The show is known for its serious and strong depiction of women, and the reasons and reactions of the women’s civil rights movement has always been apparent in the series. From the second episode, “Ladies Room,” Matthew Weiner lets the audience into the world of the women behind the men. Aptly titled, the episode features many instances where the women excuse themselves to the restroom for a break from the outside world. Betty and Mona excuse themselves to the bathroom where Betty completely loses control of her hands and must ask for help to apply lipstick; Joan and Peggy exit to the office restrooms where Peggy is concerned to see a female coworker crying, to which Joan brushes it off; Peggy later returns to the bathroom to possibly cry herself but sees another woman already doing so, and instead regains her composure. (The depressing confines of the ladies room can be seen yet again in “The Suitcase,” where Peggy is no longer able to remain stoic.)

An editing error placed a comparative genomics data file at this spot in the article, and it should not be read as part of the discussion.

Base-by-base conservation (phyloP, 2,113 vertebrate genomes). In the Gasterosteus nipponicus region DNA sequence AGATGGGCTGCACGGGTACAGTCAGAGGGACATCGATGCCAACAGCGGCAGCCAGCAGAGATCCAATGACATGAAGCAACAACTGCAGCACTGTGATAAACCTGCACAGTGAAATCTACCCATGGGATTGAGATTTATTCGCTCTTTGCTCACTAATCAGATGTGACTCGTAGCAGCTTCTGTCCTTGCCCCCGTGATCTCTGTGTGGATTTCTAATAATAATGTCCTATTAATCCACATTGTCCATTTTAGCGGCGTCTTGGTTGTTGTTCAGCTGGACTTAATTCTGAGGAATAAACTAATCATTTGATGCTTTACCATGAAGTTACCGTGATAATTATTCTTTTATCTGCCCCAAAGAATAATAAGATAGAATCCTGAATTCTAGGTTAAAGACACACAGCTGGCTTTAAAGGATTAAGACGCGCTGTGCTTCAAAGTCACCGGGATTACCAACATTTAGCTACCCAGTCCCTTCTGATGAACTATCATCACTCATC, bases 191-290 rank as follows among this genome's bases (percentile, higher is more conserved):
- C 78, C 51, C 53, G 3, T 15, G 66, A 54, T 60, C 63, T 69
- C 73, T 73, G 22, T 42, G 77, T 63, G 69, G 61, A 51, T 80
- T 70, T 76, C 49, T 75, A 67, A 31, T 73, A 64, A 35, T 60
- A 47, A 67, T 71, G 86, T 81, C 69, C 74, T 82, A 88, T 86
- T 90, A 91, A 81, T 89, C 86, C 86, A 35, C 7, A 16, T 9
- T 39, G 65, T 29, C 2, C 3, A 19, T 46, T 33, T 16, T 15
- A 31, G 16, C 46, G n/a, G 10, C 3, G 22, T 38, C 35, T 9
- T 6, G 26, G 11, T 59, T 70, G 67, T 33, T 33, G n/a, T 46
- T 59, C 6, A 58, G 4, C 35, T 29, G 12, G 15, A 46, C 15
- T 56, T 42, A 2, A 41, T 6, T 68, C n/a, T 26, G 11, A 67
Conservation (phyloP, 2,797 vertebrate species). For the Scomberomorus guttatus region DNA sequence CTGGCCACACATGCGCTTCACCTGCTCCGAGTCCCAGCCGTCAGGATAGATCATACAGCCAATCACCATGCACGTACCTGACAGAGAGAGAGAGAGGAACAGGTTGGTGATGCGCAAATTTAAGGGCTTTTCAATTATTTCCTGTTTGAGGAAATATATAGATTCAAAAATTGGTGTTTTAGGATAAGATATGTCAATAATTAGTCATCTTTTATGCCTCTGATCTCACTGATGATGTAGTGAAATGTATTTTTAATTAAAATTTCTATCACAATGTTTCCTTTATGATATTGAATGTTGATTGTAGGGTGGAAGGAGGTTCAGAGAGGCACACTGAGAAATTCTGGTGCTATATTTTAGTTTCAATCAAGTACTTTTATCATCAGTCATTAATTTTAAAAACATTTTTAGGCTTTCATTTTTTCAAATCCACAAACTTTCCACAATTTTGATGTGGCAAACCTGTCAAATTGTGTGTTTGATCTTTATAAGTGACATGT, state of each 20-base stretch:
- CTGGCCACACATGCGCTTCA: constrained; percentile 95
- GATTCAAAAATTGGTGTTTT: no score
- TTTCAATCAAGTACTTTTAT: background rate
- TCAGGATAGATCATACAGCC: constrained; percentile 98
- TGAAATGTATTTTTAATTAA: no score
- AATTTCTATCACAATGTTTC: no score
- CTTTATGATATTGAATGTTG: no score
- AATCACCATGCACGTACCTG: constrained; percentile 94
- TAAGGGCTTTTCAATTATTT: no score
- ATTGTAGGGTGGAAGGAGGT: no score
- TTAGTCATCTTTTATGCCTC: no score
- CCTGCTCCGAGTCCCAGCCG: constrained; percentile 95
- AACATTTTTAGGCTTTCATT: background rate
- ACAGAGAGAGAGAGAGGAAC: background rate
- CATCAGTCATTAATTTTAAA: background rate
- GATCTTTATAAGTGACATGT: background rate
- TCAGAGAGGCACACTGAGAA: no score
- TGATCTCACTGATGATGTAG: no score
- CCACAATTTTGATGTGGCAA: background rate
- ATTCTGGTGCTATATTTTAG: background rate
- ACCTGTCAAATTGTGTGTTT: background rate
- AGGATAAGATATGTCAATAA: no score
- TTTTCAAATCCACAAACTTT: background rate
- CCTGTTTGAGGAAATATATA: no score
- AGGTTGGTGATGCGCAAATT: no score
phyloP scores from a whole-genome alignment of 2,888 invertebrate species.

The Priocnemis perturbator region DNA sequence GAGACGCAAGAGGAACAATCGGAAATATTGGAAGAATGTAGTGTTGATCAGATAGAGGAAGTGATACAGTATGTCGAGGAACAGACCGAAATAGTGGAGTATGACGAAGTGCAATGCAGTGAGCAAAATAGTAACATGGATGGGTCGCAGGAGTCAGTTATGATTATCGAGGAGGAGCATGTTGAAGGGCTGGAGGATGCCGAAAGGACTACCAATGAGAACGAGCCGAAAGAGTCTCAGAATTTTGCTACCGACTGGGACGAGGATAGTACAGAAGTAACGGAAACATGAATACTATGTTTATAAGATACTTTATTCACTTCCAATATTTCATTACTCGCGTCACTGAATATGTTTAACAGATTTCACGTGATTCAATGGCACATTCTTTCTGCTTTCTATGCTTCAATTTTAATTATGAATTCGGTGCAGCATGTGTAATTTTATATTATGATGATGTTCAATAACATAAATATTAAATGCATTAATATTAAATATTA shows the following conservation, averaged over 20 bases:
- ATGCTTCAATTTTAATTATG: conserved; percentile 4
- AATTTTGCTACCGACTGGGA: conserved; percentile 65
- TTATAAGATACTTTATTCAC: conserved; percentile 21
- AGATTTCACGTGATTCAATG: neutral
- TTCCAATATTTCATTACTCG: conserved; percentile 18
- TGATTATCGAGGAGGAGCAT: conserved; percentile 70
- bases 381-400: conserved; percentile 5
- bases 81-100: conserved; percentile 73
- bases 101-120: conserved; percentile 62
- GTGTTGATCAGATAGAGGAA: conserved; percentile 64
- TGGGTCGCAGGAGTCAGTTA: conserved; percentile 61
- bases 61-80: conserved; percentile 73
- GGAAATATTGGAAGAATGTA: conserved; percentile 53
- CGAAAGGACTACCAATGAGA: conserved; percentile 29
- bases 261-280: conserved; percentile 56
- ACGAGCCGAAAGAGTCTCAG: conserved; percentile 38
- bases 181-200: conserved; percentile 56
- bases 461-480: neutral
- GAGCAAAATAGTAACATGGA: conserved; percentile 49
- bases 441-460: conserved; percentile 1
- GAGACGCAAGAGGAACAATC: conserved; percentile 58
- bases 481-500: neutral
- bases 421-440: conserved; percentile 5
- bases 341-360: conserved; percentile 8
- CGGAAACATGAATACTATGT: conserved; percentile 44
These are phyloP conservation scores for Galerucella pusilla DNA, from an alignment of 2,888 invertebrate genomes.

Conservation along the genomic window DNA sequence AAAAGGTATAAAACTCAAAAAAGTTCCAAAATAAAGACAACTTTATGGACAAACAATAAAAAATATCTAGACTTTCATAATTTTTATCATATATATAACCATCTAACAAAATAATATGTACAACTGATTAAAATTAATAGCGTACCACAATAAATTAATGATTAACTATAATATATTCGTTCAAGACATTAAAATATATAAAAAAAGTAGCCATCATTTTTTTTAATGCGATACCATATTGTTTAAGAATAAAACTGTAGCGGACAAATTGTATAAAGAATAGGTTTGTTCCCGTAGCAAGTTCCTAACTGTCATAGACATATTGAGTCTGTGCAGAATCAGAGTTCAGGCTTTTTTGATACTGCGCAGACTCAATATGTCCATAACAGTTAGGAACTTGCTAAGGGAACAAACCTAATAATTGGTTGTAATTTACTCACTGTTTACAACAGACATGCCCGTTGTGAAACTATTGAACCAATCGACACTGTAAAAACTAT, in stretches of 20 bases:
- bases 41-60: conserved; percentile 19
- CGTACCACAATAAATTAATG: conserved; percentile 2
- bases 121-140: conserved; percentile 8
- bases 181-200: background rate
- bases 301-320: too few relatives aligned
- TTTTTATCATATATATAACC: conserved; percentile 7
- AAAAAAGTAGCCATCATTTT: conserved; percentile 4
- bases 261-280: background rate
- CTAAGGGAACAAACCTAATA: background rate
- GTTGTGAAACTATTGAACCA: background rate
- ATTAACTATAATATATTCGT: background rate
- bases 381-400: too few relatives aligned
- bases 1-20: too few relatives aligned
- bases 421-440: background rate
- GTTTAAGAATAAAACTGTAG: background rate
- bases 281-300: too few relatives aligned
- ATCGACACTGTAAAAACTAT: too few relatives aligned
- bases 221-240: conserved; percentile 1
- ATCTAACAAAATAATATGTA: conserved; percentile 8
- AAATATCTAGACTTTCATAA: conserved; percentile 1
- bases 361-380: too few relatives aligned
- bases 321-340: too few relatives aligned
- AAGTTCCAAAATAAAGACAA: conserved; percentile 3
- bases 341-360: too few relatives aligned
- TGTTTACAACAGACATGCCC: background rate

The ladies room is a cage for women. Disguised as a discreet getaway for women from any stressful or convivial situation, it is really a designated place for them to put their emotions. Should they lose grip on any sense of composure, they excuse themselves to the ladies room, and “break down” there, until they are ready to go back out into the world with a smile on their faces. The naturalness and ridiculousness of this is seen in the way Mad Men’s women need so much more in life – so much more happiness, stability, comfort, help, friendship, respect. But they don’t get any of this so they have to find a secluded space to deal with it on their own.